2. Fluorescent lights from the hallway outside my room, spilling through the peephole and cracks of the door.

3. Monday, in the early hours of the morning, I stumbled out of my room to get a water from our common room. Per usual, all of the lights in our suite were off – the room lights, the common room lights, the TV, the faerie lights. It was complete darkness. The only exception to this was the door leading out to the hallway. The doorway was illuminated by glowing white light from the hallway. The beams of light spilled through the cracks of the door, and through the peephole. It produced a ghostly and ethereal feeling in the room. Even in my half-asleep stupor, I could appreciate the strange beauty the light created.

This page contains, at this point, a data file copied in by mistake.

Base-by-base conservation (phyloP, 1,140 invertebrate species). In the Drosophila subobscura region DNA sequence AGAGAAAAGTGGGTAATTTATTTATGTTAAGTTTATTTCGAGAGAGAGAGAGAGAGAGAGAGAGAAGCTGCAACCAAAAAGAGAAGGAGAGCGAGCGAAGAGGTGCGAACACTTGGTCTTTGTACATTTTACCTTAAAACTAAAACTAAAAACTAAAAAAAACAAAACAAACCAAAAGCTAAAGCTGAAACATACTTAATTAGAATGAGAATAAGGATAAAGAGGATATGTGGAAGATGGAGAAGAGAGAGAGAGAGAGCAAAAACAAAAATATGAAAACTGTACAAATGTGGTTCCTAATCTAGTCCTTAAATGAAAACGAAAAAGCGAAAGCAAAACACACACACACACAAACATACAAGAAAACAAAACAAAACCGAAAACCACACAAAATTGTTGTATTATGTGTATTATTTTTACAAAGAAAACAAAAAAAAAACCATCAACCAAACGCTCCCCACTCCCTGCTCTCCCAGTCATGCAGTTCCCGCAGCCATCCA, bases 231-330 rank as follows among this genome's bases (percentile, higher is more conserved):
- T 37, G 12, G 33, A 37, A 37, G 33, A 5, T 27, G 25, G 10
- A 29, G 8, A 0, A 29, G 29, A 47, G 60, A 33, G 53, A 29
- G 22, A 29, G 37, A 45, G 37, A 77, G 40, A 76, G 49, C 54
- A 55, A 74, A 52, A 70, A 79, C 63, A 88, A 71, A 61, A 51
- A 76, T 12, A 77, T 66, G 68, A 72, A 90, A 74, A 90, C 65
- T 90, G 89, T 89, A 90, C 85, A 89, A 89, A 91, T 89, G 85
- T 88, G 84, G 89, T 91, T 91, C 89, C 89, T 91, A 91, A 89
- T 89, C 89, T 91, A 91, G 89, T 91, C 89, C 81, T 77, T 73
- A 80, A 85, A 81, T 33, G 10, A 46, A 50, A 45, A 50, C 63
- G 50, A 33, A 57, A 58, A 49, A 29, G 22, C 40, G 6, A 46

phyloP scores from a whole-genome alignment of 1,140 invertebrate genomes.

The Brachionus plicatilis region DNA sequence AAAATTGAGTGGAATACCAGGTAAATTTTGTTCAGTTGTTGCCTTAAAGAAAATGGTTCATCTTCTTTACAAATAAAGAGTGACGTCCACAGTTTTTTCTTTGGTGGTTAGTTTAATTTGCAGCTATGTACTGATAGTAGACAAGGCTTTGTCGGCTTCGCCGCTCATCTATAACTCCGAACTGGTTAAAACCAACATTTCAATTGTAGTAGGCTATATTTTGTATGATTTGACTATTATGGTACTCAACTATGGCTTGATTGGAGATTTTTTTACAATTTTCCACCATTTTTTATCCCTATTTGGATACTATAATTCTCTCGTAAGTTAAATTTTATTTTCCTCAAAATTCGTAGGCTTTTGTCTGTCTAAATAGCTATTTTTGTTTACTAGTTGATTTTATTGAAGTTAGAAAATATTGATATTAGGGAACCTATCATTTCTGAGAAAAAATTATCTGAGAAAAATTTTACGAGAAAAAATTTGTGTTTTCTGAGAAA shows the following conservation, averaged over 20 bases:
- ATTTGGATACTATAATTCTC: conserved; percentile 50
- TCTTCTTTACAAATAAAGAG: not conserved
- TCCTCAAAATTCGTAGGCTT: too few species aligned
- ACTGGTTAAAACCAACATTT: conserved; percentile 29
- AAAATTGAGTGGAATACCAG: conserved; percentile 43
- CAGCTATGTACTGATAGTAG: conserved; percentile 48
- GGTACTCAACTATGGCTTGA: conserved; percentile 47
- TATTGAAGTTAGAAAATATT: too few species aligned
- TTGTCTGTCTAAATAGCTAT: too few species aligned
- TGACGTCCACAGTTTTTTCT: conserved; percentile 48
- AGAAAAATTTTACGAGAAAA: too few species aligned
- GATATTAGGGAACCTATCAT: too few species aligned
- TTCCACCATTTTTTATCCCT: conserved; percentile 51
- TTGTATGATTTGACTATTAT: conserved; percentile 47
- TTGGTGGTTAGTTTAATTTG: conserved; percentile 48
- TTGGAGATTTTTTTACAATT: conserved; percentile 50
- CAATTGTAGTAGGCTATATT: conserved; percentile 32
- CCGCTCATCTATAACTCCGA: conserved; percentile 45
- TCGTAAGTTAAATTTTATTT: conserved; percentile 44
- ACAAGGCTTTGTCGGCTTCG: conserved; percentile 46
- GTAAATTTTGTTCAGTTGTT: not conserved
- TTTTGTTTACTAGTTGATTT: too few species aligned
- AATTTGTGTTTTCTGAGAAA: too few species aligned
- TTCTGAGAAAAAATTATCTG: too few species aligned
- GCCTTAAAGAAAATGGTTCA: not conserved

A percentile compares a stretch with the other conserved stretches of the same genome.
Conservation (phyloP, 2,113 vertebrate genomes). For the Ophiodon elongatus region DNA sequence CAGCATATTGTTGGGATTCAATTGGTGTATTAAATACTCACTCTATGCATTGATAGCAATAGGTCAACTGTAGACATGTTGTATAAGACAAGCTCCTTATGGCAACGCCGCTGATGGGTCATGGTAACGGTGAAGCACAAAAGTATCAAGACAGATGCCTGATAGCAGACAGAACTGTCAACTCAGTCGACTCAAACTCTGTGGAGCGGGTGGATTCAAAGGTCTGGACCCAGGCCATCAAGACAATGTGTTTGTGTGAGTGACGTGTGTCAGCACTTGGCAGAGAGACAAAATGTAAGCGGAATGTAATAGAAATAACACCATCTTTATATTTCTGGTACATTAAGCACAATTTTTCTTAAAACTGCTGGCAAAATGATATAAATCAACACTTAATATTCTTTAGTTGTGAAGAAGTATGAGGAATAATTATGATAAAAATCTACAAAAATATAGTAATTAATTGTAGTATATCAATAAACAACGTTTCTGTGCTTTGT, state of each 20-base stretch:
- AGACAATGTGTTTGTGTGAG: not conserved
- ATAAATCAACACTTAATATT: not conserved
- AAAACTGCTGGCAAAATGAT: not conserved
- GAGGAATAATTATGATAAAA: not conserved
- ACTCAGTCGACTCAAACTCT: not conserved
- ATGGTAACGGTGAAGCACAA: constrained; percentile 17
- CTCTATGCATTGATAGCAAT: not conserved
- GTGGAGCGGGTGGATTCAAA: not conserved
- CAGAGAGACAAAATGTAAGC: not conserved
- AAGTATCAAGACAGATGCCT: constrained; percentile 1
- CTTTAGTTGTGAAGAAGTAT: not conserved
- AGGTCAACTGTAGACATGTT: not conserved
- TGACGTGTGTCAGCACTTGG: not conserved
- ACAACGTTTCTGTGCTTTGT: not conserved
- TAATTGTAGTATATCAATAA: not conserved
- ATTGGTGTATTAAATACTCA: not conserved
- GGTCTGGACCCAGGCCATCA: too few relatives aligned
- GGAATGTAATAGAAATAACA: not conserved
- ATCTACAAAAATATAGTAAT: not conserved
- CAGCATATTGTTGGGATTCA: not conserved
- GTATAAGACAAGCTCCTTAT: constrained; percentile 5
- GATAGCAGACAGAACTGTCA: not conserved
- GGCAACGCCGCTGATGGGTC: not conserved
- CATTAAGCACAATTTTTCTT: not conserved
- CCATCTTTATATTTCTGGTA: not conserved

Photo Observation!



Back home when you wake up before the sunrise, sometimes everything around you is shrouded in fog. Usually in the late fall, winter, or early spring, when it takes the world longer to wake itself up and is still rubbing the sleep from its eyes. The way the fog in this picture is lit is just stark enough to put me in mind of those sleepy, frigid mornings of home. Early morning sunlight is even reflecting off the water, making the entire picture look as if it’s caught in the glare of the sun and adding to the overall haziness created by the fog. The black and white also adds to the overall feeling of cold. I also like ducks.

Light Observation!

Monday 6 February, 2012
Outside Emily Lowe Hall and the Cranford Adams Playhouse
Around 8:00 pm

I’m walking from Lowe towards the Playhouse and I see the moon in the sky. It’s visible through the branches of one of the trees and is framed on either side by the lampposts outside of the Playhouse.